As mentioned by Deuce, those are really your only choices for a track type "street tire" in 14" size. I haven't used the RT615K, but the original RT615 was not very good in the wet. The Dunlops are good in the wet, so if you can find out how well the Falkens work in the wet, that might be a good deciding factor for you.

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Re: Flush fitment for AE86

Postby BosoHachi » Wed Jul 17, 2013 1:58 pm

Thanks for the help guys! I guess I'll be running 14x7 0 et wheels with some Dunlop 195s at a stockish height. I really appreciate the help! :D

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Re: Flush fitment for AE86

Postby BosoHachi » Wed Jul 17, 2013 11:25 pm

Anything over 205 width is overkill


Got zoom, I just wanted to clarify what you meant by overkill. Do you mean it will cause the car to be imbalanced or it just cost more for no noticeable advantage?

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Re: Flush fitment for AE86

Postby Jimmee1990 » Thu Jul 18, 2013 4:26 am

Too wide a tyre and you won't be able to get enough load onto the tread face to heat it up. Less rubber takes less energy to heat and will warm up faster. Therefore too wide a tyre and you will have less grip than a more suitable size. A 185 or 195 width tyre is perfect for a fast street corolla. I also agree with not lowering the car much, helps a lot with bump steer also.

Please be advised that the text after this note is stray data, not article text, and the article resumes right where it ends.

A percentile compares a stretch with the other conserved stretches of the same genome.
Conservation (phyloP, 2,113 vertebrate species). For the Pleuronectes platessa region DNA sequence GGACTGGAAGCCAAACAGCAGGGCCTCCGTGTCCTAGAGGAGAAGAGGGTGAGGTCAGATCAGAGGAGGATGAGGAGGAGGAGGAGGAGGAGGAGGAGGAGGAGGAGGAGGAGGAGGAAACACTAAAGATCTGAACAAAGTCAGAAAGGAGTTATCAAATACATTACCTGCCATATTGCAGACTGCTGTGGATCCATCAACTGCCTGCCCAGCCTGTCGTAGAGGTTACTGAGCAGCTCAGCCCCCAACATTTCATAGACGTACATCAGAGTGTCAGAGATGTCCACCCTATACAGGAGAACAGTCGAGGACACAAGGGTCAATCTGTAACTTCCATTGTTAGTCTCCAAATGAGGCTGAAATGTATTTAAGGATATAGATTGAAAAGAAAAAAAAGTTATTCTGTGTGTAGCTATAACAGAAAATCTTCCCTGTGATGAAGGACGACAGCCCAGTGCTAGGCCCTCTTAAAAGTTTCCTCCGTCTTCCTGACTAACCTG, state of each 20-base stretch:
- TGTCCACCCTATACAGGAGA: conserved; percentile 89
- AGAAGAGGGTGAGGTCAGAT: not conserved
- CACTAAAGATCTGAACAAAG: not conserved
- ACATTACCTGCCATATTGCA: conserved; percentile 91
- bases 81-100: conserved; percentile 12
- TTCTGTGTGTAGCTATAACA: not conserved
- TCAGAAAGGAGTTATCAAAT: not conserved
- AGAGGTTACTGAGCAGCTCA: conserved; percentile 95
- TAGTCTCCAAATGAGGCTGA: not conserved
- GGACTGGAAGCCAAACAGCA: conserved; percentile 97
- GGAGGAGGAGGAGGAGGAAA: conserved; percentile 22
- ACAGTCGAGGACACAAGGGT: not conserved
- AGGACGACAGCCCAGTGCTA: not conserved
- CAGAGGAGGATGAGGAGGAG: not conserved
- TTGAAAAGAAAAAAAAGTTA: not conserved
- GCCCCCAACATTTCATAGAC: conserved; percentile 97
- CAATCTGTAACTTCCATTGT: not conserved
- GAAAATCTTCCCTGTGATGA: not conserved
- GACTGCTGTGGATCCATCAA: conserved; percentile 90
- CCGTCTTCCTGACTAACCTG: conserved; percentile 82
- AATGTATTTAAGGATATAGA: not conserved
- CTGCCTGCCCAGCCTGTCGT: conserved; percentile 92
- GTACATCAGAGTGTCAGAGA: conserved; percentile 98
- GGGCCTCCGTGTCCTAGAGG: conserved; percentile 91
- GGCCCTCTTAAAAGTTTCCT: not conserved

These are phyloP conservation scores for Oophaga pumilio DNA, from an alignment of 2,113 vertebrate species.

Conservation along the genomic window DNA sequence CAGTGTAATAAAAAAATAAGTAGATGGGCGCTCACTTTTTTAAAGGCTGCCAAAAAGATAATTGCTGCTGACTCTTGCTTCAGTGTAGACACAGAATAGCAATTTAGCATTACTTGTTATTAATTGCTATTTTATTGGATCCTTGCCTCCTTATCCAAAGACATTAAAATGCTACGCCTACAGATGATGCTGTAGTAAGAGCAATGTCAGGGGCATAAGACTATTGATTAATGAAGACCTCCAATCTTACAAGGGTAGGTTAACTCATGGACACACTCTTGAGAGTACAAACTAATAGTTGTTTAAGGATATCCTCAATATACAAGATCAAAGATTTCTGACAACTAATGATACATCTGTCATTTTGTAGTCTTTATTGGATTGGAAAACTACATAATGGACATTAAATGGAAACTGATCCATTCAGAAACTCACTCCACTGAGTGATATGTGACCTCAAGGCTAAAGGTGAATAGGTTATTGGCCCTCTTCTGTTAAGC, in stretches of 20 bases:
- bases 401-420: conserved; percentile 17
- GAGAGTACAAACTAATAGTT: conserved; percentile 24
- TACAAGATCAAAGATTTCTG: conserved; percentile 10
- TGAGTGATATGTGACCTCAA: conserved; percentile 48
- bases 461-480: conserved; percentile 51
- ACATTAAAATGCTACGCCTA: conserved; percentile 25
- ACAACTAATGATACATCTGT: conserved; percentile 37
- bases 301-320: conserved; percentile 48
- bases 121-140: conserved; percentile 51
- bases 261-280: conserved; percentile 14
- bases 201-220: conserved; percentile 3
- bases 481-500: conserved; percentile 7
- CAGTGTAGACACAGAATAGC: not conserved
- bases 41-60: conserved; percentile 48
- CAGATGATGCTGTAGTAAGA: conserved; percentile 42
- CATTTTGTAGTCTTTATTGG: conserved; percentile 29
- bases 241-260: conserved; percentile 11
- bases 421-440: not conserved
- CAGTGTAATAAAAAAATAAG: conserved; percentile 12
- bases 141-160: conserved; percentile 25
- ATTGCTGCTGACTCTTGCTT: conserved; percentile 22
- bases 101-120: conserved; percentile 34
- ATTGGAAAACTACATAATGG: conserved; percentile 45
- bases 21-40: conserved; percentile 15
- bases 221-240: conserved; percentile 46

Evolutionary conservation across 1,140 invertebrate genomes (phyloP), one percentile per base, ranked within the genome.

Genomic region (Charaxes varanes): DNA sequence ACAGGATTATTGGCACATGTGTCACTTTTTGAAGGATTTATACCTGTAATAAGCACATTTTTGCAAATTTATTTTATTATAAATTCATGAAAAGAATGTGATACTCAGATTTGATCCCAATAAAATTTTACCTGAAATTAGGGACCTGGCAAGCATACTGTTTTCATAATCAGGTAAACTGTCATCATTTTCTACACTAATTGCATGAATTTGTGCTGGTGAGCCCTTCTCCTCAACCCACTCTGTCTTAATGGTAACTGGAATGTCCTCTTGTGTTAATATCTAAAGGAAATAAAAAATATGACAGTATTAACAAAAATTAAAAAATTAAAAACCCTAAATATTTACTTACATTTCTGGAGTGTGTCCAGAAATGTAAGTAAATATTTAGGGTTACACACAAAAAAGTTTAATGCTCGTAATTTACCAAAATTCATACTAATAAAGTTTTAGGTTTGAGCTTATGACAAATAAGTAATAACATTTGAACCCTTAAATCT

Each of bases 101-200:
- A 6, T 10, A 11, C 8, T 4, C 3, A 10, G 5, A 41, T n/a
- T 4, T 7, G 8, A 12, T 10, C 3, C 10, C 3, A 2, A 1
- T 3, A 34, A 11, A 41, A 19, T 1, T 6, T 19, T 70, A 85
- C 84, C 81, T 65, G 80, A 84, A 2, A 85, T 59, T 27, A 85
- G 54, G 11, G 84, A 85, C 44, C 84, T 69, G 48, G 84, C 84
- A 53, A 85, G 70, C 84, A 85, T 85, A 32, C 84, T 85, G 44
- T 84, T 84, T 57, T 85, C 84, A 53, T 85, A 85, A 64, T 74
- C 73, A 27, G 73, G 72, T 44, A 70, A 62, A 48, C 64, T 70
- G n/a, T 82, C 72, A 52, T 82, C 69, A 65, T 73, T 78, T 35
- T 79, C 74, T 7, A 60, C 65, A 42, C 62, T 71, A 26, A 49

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Re: Flush fitment for AE86

Postby gotzoom? » Thu Jul 18, 2013 8:40 am

^ exactly.

I guess I should clarify what I mean about TRD springs. I was referring to the TRD race springs. I am running with the factory rear spring locations, and with the TRD rear springs, that puts the ride height so that the tread portion of the tire is just below the fender lip. I then set the front ride height to be 1/4" lower than the rear, since I have coilover sleeves on my front struts. That car looks plenty low, but it's no so low that I put on a light show from scraping, when driving at night. I do have to be careful going over speedbumps and when going up driveways. Having a good limited slip diff helps when going up driveways. Due to the rearend design, I always lift a tire when going up a steep driveway at an angle, and the lsd helps to get a little power to the wheel that is on the ground.